Duke Forest

From Wikipedia, the free encyclopedia
Jump to: navigation, search
For the city in the Netherlands, see 's-Hertogenbosch.
Woods Road entering Duke Forest (Korstian Division) from Mt. Sinai Rd.

Duke Forest is a forest managed by Duke University for research, teaching, and recreation. It is located in the edge of the Piedmont (United States) in Durham County, Orange County, and Alamance County in North Carolina. Four of its six divisions lie within the triangle formed by Durham, Chapel Hill, and Hillsborough.

Description[edit]

The 7,060 acres (2,860 ha) Duke Forest is made up of six divisions which are fully accessible for teaching and research. Numerous forest types and ecosystems, soils, and previous land uses are represented on the forest. It is a resource unparalleled by any other university for its size, accessibility, length of management, and accumulation of long-term data (since 1931).

Shagbark hickory, in Duke Forest

Like much of the North Carolina Piedmont, the forest was farmed for cotton. After about a century of such management, the soils' native fertility was exhausted, and could no longer create the yields necessary to support farmers. Then, in 1929, the Great Depression began. Land was abandoned and secondary succession began. Pioneer species such as loblolly pine, yellow poplar, and sweetgum quickly colonized these abandoned farm fields. These trees now dominate much of the forest.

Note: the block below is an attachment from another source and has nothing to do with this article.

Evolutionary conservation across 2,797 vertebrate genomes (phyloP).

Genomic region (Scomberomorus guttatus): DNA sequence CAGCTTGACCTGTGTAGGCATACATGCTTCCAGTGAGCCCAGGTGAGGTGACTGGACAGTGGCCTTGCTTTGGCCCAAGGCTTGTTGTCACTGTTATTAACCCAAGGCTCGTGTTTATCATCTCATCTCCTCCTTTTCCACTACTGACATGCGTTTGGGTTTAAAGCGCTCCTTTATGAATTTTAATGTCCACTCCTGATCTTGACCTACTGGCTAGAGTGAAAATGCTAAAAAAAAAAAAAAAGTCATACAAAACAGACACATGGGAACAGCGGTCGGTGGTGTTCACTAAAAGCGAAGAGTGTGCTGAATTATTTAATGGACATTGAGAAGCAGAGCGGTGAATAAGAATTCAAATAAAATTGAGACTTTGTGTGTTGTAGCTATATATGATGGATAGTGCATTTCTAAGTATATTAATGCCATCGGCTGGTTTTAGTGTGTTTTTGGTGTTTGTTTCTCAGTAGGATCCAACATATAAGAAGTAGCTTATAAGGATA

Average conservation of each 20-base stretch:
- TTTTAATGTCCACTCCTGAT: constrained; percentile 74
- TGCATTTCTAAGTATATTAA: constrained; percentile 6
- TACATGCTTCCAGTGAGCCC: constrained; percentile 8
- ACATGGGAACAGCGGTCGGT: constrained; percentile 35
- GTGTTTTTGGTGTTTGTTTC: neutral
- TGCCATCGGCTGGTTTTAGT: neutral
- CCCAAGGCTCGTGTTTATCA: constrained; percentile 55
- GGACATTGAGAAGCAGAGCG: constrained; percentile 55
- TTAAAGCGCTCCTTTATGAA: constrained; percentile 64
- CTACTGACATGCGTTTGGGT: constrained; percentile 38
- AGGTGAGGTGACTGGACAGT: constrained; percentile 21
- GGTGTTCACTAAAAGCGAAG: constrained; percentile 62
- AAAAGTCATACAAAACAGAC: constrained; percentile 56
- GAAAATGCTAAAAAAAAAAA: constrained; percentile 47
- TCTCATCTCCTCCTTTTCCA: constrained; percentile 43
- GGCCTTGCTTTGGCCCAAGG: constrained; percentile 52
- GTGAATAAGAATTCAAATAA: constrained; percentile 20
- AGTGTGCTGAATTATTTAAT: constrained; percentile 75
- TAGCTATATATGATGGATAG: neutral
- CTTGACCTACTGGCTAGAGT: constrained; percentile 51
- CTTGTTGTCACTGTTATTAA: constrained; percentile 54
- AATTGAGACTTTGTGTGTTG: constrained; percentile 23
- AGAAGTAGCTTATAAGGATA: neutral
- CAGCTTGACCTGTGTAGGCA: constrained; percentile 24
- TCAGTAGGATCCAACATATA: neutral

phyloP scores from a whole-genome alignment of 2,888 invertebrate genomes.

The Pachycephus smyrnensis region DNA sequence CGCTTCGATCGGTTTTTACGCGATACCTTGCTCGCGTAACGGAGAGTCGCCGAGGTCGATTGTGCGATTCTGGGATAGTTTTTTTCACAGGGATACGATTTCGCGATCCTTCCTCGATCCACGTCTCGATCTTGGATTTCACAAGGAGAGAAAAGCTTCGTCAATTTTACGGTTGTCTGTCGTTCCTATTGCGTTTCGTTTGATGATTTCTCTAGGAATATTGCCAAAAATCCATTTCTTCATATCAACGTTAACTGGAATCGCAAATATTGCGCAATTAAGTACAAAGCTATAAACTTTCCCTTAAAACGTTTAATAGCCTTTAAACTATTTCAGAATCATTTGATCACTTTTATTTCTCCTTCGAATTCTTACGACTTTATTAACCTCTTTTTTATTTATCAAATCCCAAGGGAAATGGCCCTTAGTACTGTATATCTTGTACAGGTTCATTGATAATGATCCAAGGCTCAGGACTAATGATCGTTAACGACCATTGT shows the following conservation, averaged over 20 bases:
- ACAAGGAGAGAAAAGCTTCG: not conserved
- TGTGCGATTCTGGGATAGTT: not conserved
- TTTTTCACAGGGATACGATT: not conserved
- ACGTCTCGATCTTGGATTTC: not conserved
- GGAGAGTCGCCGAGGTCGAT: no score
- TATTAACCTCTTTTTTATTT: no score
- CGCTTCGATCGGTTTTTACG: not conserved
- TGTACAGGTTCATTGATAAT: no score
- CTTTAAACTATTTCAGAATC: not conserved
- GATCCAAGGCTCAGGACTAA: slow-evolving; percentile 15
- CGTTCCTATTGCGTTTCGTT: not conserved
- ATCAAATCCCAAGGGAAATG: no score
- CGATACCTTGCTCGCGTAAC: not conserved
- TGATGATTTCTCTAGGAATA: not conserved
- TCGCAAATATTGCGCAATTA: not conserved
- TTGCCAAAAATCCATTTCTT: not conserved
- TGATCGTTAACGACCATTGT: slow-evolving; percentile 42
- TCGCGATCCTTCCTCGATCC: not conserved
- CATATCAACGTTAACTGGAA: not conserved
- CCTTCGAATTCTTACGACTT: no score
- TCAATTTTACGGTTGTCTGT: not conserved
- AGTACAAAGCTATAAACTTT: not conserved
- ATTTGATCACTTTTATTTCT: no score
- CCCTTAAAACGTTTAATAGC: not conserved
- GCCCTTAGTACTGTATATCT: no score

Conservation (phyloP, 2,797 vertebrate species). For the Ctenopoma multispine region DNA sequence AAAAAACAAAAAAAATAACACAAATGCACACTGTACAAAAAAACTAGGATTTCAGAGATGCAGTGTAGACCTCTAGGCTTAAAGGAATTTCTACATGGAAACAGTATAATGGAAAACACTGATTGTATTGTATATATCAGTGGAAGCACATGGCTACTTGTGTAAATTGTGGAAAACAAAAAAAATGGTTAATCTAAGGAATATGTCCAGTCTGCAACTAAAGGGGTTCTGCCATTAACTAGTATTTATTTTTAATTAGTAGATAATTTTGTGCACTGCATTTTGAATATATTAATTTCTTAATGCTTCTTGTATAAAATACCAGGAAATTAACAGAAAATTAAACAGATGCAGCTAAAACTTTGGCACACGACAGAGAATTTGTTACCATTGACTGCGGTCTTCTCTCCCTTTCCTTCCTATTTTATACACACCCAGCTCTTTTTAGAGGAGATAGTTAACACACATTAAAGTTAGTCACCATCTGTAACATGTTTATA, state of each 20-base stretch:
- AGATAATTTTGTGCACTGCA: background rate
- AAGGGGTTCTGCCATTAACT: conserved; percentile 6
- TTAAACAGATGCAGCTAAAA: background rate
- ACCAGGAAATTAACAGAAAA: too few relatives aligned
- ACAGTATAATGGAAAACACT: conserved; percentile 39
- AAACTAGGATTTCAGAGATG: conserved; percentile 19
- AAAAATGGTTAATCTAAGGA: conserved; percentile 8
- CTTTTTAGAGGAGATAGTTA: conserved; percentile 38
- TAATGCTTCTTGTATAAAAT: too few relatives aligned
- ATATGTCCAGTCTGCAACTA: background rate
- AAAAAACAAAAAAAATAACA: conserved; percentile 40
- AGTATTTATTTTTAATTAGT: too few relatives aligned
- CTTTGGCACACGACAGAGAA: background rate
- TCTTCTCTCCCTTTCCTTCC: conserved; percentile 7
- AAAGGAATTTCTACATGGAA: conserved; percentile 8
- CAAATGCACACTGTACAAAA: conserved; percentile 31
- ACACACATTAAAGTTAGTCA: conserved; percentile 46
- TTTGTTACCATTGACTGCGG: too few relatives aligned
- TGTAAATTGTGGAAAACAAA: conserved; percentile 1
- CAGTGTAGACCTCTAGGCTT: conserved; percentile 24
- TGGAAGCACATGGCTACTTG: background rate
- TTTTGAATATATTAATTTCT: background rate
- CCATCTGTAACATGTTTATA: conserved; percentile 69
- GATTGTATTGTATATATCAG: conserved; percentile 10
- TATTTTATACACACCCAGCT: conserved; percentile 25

Some parts are dominated by oak and hickory trees. These correspond to old woodlots between fields. Many of these stands were never cleared for agriculture. Thus, these stands bear the closest resemblance to precolonial conditions.

Divisions[edit]

  • Durham Division (Durham County)
  • Korstian Division (Orange County)
  • Edeburn (formerly 'Eno') Division (Orange County)
  • Blackwood Division (Orange County)
  • Hillsboro Division (Orange County)
  • Dailey Division (Alamance County)

Management[edit]

New Hope Creek, Duke Forest Korstian Division.

From inception, Duke Forest's priorities have been research and teaching. The Forest initially supported the teaching and research activities of the newly created Duke School of Forestry. Limited areas are logged each year, providing revenue to support forest management, but also for each generation of Forestry students to study the patterns and timing of succession after different logging treatments. Activities in the forest have now broadened to include botany, zoology, soil science, geography, and many other fields, in addition to the forestry and environmental science activities of the present-day version of the Duke School of Forestry, the Nicholas School of the Environment. The Duke University Lemur Center is located in Duke Forest, off Erwin Road.

The forest is visited every year by thousands of students from local schools and universities, and many other universities and organizations throughout the nation. Research data and records are made available for use elsewhere, as well as at Duke.

Recreation[edit]

Trout lily blooming in early spring between roots of streamside sycamore, along path near New Hope Creek. Duke Forest Korstian Division.

The Duke Forest has many roads and trails through some of the most scenic areas near Duke University, through woods with streams, flowers, and wildlife. Limited public access, including biking, hiking, and horseback riding, is allowed on established forest roads as long as it does not conflict with research and teaching activities. It also serves as home to the many runners on Duke's cross country running teams.

Chanterelle mushrooms on woods floor, Duke Forest

External links[edit]

36°00′N 79°01′W / 36.000°N 79.017°W / 36.000; -79.017